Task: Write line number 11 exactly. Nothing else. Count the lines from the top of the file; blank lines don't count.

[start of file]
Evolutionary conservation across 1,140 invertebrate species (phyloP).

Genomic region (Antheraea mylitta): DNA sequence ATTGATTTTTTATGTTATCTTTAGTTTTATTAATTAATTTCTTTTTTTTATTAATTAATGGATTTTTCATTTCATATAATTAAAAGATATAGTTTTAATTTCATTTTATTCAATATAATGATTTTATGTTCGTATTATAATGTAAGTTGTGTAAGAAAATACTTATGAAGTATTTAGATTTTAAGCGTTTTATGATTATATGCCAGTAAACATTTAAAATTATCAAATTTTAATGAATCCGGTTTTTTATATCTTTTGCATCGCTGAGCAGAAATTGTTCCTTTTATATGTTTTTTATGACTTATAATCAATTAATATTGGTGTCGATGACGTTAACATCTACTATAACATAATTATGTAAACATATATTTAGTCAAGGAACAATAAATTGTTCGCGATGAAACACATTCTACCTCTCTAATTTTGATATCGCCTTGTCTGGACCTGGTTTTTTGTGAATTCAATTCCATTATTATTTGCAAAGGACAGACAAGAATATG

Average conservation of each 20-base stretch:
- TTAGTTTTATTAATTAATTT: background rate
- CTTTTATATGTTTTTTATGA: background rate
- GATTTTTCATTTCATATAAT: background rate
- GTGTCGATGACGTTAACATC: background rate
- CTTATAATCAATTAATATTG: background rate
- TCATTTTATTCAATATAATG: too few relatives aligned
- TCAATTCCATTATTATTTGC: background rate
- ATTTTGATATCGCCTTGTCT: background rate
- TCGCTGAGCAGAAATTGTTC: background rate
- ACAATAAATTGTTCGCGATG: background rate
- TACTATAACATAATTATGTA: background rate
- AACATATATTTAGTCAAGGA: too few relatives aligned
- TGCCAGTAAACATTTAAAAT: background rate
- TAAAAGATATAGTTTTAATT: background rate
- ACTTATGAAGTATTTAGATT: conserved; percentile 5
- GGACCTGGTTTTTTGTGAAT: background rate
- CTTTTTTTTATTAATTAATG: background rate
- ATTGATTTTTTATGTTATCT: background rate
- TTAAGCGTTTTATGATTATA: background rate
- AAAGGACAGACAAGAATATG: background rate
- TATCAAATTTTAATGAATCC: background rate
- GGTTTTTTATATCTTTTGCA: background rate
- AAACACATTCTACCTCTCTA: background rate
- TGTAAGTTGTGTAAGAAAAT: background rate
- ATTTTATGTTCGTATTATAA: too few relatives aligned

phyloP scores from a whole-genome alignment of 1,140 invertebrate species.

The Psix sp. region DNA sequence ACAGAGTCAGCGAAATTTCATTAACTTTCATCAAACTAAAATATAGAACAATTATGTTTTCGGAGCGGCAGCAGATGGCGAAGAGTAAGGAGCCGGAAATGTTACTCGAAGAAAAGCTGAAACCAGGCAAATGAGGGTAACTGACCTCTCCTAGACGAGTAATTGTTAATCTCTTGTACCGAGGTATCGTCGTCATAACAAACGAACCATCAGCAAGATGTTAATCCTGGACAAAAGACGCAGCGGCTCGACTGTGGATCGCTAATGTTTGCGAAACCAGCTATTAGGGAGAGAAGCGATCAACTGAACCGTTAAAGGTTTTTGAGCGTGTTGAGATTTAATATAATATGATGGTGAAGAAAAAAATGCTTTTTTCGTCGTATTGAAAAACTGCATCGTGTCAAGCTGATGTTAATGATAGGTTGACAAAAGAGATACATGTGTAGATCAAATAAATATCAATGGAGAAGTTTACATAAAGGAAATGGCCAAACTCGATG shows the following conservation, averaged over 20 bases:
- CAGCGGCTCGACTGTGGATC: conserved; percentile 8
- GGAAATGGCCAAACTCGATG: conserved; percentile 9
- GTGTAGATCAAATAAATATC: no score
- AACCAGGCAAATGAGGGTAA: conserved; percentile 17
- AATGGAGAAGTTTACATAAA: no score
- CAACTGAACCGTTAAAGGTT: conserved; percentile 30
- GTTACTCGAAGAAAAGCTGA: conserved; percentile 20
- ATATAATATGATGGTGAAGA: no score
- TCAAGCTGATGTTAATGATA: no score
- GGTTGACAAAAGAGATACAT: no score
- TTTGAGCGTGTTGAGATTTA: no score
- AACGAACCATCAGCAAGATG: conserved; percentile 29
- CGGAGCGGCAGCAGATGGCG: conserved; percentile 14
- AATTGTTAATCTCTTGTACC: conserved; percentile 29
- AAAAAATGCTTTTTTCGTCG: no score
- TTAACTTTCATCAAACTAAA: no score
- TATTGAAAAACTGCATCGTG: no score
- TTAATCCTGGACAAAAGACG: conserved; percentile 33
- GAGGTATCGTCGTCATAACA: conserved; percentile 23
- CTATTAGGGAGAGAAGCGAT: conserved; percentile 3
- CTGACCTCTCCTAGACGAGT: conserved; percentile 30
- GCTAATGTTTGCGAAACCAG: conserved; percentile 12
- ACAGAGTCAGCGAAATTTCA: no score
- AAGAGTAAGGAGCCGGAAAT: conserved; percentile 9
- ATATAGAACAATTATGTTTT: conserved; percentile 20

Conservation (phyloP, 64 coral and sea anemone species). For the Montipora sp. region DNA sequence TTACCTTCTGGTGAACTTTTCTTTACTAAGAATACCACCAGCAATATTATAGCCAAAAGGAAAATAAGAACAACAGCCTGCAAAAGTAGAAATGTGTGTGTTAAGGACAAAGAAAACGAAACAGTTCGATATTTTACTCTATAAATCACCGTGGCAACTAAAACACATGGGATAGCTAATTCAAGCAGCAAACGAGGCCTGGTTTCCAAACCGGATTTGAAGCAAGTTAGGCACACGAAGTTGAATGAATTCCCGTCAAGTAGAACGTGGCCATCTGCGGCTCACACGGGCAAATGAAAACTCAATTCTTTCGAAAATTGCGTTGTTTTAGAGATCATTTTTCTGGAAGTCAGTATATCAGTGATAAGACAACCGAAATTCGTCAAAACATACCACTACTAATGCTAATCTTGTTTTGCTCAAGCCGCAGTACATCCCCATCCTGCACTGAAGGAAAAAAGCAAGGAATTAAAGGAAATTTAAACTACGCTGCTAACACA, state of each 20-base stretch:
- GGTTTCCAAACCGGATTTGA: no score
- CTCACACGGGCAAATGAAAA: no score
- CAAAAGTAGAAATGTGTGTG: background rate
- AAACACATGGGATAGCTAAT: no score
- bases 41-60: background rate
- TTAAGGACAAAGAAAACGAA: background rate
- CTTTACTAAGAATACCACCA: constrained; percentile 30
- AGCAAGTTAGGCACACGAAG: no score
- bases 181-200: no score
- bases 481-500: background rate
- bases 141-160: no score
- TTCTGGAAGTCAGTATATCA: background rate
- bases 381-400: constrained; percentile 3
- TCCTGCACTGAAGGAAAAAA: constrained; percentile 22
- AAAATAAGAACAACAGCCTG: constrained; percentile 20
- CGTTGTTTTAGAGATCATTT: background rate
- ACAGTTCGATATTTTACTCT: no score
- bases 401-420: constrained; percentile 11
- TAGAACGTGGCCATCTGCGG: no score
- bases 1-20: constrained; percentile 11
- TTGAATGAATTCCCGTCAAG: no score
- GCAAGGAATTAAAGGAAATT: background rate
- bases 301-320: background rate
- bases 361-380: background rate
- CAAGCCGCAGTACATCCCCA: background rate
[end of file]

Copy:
- ATTTTGATATCGCCTTGTCT: background rate